Reopened borders and a favourable exchange rate: it is an extremely good time to visit Singaporean’s second home of Japan, and here are seven best restaurant in Tokyo for cheap tempura udon to reacclimatise yourselves with the country.
What we know of as udon in Singapore is a style called Sanuki udon. Hailing from Sanuki province in Kagawa Prefecture, the wheat noodles are characterised by their flat edges and boxy shape that is firm and chewy. For the hot broth, it utilises an assortment of bonito flakes, dried anchovies and sardines, and kelp to develop a deep umami profile. Vegetable and seafood tempura is a common addition to the meal, which can be dunked in the broth for more flavour.
For this guide, we’re keeping it under 2,000 yen, which is currently equivalent to around S$20. These spots are also scattered around the metropolitan Tokyo area, which means a good bowl is never far. Read on for more.
7 best restaurants in Tokyo for cheap tempura udon
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This Michelin Guide Bib Gourmand noodle joint does sanuki udon a little differently by offering a softer, fluffier version that still remains chewy. The dashi stock is enriched with ingredients like dried fish and kelp from Kagawa Prefecture, and the restaurant teamed up with two-Michelin star restaurant Ginza Shinohara to serve chicken, fishcake and soft-boiled egg tempura.
Kamatake Udon was founded in 2003 by Takeshi Kida, who expanded from his first store in Osaka to multiple branches in Tokyo. The restaurant makes its noodles and tempura from scratch every day, and is popular for its Chikutamaten Bukkake Udon, which brings together thick, firm noodles under fishcake and soft-boiled egg tempura.
If you are visiting Akihabara, make a slight detour to Kamayoshi. Located just south of the the manga and electronics district, the store combines the chewy sanuki udon style with the delicate soup from hakata udon, which is prepared with dashi, light soy sauce, dried fish, and kelp. Tempura made with prawn, eggplant, lotus root, and soft-boiled egg are freshly fried every day.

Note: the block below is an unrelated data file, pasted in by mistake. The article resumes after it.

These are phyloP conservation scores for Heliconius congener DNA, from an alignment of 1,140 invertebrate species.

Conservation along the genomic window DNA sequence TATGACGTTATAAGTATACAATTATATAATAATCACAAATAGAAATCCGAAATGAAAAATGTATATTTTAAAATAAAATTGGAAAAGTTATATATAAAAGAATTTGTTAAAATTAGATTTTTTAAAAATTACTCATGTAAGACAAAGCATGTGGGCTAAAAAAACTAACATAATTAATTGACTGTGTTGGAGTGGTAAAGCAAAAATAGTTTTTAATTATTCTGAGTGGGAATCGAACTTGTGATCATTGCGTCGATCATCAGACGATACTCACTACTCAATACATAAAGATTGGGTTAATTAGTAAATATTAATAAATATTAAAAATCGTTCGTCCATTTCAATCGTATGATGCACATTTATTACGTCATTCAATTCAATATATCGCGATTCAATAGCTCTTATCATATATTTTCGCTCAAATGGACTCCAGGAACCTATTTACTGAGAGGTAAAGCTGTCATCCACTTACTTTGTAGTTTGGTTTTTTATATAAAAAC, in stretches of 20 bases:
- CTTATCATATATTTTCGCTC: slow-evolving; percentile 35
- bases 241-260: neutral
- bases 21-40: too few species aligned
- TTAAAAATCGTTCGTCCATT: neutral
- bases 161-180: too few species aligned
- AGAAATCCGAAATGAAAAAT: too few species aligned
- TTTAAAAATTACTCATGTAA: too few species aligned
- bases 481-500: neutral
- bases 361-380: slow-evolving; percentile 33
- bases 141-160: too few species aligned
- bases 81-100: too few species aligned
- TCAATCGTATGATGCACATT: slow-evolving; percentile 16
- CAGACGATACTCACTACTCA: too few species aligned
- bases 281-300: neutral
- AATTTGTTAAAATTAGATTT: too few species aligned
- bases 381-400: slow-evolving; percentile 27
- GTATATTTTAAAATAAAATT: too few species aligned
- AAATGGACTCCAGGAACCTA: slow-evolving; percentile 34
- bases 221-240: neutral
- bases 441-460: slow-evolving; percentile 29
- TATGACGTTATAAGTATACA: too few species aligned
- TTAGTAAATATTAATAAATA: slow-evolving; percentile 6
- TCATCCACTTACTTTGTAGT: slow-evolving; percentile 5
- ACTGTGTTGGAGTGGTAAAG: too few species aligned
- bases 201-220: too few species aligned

A short walk east from Tokyo Tower is Moriya. They hand knead their udon daily using water that is put through a purifier and softener, and use a blend of flour coming from a Kagawa Prefecture miller. Salt and water in the flour is adjusted according to the climate, and the dough is rested to develop a springy, chewy texture. The vegetable and prawn tempura, which is offered only during lunch, is cooked using canola oil in a machine called Dr.Fry, a fryer that uses radio waves to reduce the oiliness and produce a light, flavourful dish.
Located west of the hip Daikanyama district, Muginbo’s popular burdock fried tempura udon uses Rishiri kelp from Hokkaido to make the savoury broth, along with bonito shavings and dried fish. The noodles are made with salt from Miyakojima, the largest island in Okinawa Prefecture, which gives it a savoury, chewy texture that complements the crunchy vegetable.
If Moriya is full, there is Udon Jinza a couple of blocks away. They make the noodles using flour from Yoshihara Shokuhin, a long-established miller in Kagawa Prefecture, and change the amount of salt and water needed according to Tokyo’s climate. Kagawa soy sauce, sugar, and other ingredients are also used in the soup, while their pork comes from craft pork producer Hayashi SPF from Chiba. The tempura selection is limited – either chicken, chikuwa (fishcake), or egg, but they are delicately battered and fresh.
This restaurant chain prides itself on offering sanuki udon that is springy and chewy, which they achieve by using a blend of various wheats that is fermented overnight before serving. Soup versions come with a dashi stock made with kelp, bonito, and three types of fish, as well as soy sauce from Kagawa Prefecture, and they offer house creations like whipped cream cheese udon dusted with hojicha. Enjoy it with freshly fried tempura from chicken to soft-boiled egg.